The Bank of Israel - Vol. 1

By Haim Barkai; Nissan Liviatan | Go to book overview

17
The International Perspective

INFLATION, DISINFLATION, AND GROWTH

Israel’s disinflation is part of a global trend of reducing inflation after the inflationary acceleration occasioned by the energy shocks of the 1970s.1 In Latin America and the former Soviet Union, disinflation played a role in a much more significant economic transformation. In southern Europe, it was part of the adjustments required for joining the European Monetary Union. That Israel would join this worldwide trend was inevitable.

Inflation and disinflation processes around the world are usually considered in the context of growth performance, since poor performance on growth may provide an incentive to disinflate in the expectation that this action will be rewarded with faster growth. Since we know that growth patterns differ widely among countries—there is no general tendency for convergence of per capita GDP2—we compared Israel with various groups of countries that are of special interest. They include the G7 countries and those of the European Union (representing the winning OECD model), southern European countries that joined the EMU and resemble Israel in their stage of economic development, the former chronic-inflation countries of Latin America, Asian Tiger countries that have exhibited continuously strong growth performance, and the Australia-New Zealand duo, representing Western-style economies that are relatively isolated from the big economic blocs of the United States and the European Union.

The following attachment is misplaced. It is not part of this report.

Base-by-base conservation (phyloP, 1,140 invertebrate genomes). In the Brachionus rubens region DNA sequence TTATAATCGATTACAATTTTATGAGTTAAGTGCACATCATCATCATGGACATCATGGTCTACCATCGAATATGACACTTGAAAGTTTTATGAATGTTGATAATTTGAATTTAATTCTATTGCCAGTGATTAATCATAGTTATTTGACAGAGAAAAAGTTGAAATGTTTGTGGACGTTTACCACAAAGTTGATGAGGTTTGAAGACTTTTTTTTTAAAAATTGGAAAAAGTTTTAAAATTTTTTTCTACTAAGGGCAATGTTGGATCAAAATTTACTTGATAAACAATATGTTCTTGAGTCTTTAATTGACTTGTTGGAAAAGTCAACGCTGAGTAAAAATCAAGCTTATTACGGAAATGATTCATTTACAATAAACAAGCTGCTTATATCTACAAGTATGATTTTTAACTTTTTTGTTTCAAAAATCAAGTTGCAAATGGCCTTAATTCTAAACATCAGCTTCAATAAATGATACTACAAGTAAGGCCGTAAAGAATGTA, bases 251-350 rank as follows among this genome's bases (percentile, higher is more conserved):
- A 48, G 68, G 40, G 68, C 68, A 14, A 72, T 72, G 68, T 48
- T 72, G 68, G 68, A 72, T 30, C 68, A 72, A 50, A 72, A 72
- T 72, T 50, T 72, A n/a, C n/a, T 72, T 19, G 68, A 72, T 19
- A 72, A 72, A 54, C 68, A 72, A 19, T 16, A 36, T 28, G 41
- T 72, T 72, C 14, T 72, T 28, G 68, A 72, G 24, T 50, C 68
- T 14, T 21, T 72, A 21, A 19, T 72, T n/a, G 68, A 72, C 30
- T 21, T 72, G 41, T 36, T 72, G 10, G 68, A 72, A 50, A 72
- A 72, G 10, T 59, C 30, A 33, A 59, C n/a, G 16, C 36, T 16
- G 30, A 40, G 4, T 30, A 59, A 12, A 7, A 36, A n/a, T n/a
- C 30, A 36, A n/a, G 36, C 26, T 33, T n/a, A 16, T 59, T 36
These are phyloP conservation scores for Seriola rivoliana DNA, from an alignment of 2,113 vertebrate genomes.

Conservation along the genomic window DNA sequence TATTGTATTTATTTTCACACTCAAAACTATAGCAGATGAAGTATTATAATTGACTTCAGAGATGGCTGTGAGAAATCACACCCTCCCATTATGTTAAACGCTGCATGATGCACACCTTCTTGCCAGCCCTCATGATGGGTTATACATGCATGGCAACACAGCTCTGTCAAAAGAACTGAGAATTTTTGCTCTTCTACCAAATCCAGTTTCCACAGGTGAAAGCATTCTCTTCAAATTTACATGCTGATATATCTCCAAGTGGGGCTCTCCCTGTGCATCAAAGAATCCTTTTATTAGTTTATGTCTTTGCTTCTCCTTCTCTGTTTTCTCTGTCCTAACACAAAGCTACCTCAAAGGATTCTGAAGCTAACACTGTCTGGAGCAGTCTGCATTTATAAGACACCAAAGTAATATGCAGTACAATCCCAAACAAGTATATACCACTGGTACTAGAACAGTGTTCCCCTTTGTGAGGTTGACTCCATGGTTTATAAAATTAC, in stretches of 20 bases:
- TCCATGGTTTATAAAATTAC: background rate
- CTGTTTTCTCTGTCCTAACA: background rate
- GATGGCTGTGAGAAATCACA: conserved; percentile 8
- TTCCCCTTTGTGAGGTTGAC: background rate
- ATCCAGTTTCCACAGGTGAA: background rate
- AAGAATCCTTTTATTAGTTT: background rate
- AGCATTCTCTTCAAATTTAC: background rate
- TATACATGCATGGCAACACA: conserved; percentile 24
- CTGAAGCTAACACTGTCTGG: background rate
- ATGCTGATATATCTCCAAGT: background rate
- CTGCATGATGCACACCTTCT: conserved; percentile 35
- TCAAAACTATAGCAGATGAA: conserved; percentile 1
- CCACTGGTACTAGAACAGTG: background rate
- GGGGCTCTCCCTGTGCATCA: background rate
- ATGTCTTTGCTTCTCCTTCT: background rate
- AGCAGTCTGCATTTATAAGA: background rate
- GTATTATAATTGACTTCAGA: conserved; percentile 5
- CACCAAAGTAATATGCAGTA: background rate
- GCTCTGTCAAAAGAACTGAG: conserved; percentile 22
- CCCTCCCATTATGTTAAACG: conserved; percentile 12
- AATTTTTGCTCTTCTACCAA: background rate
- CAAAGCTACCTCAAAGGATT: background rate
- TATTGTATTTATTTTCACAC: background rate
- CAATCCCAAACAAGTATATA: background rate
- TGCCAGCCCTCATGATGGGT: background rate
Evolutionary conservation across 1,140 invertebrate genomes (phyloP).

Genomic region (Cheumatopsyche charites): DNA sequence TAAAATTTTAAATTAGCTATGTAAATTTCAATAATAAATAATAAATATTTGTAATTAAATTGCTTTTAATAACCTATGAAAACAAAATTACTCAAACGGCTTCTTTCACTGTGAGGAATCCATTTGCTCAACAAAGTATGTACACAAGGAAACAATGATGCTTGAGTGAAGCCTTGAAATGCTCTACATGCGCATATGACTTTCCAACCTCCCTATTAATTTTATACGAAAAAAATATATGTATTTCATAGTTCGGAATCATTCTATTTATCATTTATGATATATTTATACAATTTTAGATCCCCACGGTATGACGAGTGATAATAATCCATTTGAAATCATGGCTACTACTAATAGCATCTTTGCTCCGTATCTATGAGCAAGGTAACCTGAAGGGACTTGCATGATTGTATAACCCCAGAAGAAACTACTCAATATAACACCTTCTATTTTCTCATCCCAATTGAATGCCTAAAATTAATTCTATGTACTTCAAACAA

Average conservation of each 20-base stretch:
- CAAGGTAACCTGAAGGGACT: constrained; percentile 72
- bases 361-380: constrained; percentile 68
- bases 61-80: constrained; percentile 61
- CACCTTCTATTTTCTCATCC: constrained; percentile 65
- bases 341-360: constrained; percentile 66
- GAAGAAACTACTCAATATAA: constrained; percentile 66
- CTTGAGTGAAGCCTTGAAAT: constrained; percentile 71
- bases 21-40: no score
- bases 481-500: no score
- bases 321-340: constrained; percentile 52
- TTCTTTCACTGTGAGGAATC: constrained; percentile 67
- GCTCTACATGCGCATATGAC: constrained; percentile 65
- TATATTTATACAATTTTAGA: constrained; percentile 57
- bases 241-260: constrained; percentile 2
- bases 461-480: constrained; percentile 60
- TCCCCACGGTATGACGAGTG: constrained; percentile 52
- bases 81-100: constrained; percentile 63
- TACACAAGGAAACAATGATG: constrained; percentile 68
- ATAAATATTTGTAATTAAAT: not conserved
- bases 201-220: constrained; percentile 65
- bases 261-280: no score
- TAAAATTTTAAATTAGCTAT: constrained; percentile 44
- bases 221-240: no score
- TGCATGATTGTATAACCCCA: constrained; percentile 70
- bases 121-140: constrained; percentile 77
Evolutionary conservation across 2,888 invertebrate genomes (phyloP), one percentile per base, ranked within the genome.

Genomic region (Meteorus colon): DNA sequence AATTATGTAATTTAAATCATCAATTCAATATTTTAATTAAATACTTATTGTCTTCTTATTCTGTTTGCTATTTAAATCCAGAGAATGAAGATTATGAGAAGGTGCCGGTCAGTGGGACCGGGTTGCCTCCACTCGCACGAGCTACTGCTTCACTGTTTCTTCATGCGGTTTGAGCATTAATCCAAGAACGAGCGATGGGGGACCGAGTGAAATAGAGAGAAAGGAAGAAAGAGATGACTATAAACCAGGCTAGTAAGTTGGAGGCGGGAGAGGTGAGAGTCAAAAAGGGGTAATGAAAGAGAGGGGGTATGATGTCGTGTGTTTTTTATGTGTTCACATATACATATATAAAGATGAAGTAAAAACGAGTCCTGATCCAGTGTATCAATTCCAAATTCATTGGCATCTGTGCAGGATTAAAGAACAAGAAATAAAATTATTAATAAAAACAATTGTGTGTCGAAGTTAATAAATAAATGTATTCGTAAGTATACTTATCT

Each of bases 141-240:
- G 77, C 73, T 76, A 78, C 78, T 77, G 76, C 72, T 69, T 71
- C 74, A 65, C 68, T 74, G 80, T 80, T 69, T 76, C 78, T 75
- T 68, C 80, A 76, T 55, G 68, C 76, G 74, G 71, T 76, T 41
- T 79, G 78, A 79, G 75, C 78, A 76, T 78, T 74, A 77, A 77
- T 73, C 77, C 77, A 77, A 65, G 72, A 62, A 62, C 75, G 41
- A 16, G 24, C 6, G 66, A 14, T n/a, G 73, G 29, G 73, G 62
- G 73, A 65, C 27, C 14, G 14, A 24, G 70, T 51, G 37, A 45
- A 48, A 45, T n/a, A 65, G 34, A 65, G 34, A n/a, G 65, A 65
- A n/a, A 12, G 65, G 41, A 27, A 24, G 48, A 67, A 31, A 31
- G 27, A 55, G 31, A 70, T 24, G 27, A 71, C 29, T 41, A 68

Our computations compare per capita GDP growth rates,3 per-capita GDP levels relative to the United States, and (median) inflation rates in terms of simple averages of country groups in various recent periods since 1960 (table 17.1).

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